The five towns of Kyerepong, viz., Abiriw, Odawu, Awukugua, Adukrom and Apirede, had their ruler at Awukugua, where a large market had been established by one chief Awuku, and on account of that market the town got the name of "Awukugua". Through marriage the ruling power was removed to Adukurom, a village founded by one Boamo, but which got the present name by one man Adumanuro, who was a native ofAnum, then at Nyanawase, the capital of the kings of Akwamu, and one of Ansa Sasraku's executioners, resident in Boaino's village, and by his generosity his name was given to the place i.e. Adukrom = Adu's town.

The cause of Akuapem becoming an independent state is by popular tradition reported thus : Ansa Sasraku had two naughty nephews, Oteng Abransamadu and Oteng Agyare. These young princes used the middle of the breasts of young women of Akuapem as targets in exercising their newly bought arms. The chiefs reported this wicked conduct of the princes to Ansa Sasraku, and the result was, that they were sent down to the Dutch Governor at Accra lo be trained on the coast. On their arrival, they refused to eat anything, so the Governor was obliged to coax them for three days before they consented to taste food. Their wives were ordered. there and then to prepare some dishes for them, and were told by them privately, that they' should bring two razors along- with the dishes to shave off their beards. The wives accordingly brought the dishes with the razors, and after having washed themselves, they cut their throats with them. The Governor was grieved to hear of the suicide committed by the princes, and despatched messengers to report it to the King.
His Majesty's reply to the Governor was, "I have heard nothing" ! The Governor thought the first messengers were incapable of carrying out the commission, so he despatched other messengers to tell the king that he was ready to pay any amount to satisfy him. The king's last reply was, I will accept as satisfaction ahum ne aham, nnonno ne nhaha", that is, everything in the world : stones, trees, dust, gold, silver, copper, brass, cloth, fowls, sheep, quadrupeds, birds, &c. This message greatly annoyed the Governor. He called a meeting of the king and chiefs of Accra and consulted them what was to be done. They told the Governor that they were tired of the Akwamu tyranny, they would unite and tight for their independence.
At the time Gyedu Nkansa was forming Akuapem the Akyems were still at Adanse. In 1660 War broke out between the Akyems and the Adanses. Nana KUNTUNKUNUNKU who was then the Chief of the Akyem people moved with some of the ASONA Clan to ABRAKASO in EDWESO and stayed there for about 30 years.
In 1699 they moved to BANSO in AKYEM and in 1700 moved further to KYEBI, which is now seat of the AKYEM ABUAKWA people.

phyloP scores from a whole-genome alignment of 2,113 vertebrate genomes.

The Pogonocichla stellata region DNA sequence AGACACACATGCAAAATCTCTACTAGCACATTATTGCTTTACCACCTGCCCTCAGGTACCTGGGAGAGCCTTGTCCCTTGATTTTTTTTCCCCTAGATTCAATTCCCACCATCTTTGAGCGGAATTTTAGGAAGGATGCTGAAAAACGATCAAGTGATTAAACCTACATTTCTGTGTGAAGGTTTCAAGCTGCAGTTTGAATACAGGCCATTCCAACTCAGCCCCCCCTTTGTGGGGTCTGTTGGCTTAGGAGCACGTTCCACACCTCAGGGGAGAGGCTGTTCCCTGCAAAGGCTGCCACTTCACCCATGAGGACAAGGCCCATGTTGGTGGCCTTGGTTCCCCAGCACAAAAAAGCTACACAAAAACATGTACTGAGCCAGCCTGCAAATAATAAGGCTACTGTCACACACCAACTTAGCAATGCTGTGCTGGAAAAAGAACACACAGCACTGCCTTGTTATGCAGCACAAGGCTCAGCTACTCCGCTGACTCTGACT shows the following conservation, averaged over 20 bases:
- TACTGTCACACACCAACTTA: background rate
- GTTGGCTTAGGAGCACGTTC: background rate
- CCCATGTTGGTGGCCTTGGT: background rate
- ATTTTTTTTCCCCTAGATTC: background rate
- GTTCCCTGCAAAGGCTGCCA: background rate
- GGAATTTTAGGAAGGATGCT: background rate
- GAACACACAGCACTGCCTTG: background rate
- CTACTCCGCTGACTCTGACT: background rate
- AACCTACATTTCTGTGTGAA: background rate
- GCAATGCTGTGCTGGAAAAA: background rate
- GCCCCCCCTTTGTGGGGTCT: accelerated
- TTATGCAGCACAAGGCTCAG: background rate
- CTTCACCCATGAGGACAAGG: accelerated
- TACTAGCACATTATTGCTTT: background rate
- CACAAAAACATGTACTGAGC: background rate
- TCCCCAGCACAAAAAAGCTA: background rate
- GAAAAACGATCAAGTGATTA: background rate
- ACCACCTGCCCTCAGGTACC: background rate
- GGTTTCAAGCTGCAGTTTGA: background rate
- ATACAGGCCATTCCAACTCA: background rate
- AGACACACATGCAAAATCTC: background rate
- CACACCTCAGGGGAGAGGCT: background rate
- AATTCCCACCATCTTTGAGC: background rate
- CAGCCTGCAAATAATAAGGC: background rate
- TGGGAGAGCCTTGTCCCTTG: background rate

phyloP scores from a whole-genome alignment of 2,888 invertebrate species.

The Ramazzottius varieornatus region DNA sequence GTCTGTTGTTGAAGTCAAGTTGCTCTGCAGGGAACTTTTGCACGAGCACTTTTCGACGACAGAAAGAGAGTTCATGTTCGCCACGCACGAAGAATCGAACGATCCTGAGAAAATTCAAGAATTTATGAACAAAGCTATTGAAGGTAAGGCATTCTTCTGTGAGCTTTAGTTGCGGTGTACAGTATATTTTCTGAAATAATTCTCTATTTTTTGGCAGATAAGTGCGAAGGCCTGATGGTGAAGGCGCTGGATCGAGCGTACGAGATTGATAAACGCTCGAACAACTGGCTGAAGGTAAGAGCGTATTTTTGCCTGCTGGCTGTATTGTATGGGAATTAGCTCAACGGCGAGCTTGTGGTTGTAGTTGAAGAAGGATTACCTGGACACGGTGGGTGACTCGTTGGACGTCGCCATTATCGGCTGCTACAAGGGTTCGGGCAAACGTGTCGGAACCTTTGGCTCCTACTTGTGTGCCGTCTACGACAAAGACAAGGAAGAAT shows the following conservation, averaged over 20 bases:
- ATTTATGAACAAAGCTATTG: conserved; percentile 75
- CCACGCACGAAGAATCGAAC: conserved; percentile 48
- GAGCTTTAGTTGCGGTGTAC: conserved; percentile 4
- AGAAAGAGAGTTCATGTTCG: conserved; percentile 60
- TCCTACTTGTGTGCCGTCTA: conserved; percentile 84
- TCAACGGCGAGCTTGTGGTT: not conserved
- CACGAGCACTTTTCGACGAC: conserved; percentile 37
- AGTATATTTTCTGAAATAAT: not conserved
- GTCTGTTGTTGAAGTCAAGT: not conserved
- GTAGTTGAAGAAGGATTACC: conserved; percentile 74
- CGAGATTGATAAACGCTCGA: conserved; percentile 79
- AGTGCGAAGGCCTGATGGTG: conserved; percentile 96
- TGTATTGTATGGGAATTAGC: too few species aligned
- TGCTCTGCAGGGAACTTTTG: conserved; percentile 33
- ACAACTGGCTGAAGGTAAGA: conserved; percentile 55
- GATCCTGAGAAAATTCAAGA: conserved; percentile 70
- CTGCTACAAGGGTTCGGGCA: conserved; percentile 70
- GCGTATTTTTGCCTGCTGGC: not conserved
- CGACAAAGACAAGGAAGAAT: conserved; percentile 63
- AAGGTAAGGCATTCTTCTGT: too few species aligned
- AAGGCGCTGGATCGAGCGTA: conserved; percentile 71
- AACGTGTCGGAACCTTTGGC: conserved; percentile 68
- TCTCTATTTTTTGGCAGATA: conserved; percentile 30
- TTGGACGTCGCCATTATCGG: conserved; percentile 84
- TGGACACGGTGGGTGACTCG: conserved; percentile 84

In 1702 ANSA SASRAKU of the AKWAMUS engaged the AKYEM people in a war and lost. Thereafter ANSA SASRAKU turned his attention to the AKUAPEM people and started terrorizing them. History is replete with some unmentionable atrocities he was said to have committed.  The AKUAPEM people solicited help from OFEI AKWASI AGYEMAN from SENKYE then Chief of Gyakiti to fight the AKWAMUS but they lost to ANSA SASRAKU. Ofei Akwasi Agyemang thus sought refuge from Gyedu Nkansa. While there the Akwamus made him their tax collector. Thus Ofei Akwasi Agyeman was collecting tax from the Akuapems on behalf of Akwamu.
Just about that time the the Akuapems were informed by the Accras the idea of fighting the Akwamu tyranny. Chief Gyedu Nkansa also informed Chief Ofei Akwasi Agyemang, He brought a small force in aid of them, and battle was given to Ansa Sasraku by the combined forces of Accra, Akuapem and the Gyakitis; but they were unable to stand the brave Akwamus.
So Gyedu Nkansa seeks the assistance of Asante. Mampong was then the capital of the Asantes, sent a delegation of warriors to Akuapem. Gyedu Nkansa settled them at present Mampong Akuapem.
Later he also sought the assistance of Ofori Panyin of Akyem. The contingent who met with the Akyem Chief included: Osew (from Adukrom), Awukutia (from Awukugua), Domfoe Mante (from Larteh) and Kwabena Yobo (from Obosomase). The prince Safori, brother of the king (and governor of Akyem Akropong), was ordered to march a large army to assist. Ba, the king of Krobo, was also asked to join, when seven maiden hostages were sent to him by Ofori Panyin. The war was joined and fought by the three kings of Akyem; Firempong Manso, Bakwante and Owusu Akyem.
The Akwamus were driven out. For the war being fought in the year 1730 to 1733, and Firempong, the principal king among the three, died eight years after that. His nephew Karikari Apaw then succeeded him in 1741, at which time war broke out between Asante and the Akyems of Da and Abuakwa, known as the battle of Benna in 1742. When both Bakwante, Karikari Apaw and Owusu Akyem were slain and the Akyems were conquered, the Kotokus, who were the principal warriors in the campaign, were entirely translocated from Da across the Pra to Dampong.
The conquered land of Akwamu was left entirely to the Abuakwas, then governed by Ofori Panyin, hence he was known as the king who fought and deputed his blood relative Safori to the government of Akuapem. Otherwise not the Abuakwas, but the Kotokus would have had the prerogative in the rule of the conquered places. The Abuakwas took advantage of the situation and imposed themselves not only the Akuapems, but also the Accras.  also were for some time under the jurisdiction of Ofori Panyin, as already narrated. But the jurisdiction of Ofori Panyin over the Accras was very short, as the Dutch Government and whole Accra acknowledged Lete Boi, alias Boi-Tono, as the king of Accra in 1734; hence Dutch Accra is called Boimang. To prove that the jurisdiction over the Accras lasted but a short time, and then became a mere alliance is that the kings of Abuakwa were compensated by obtaining the pay-notes of both king and chief of Dutch and British Accra, which satisfied them, while the Akuapems, not obtaining anything of that sort, obliged and the Deputy Prince Safori promised ruled over them in case the Akwamus return. He was given Amanprobi to stay. Some of the people from the ASONA Clan who came with SAFORI from AKYEM were settled at AMONOKROM, which became the seat of the GYAASE Division.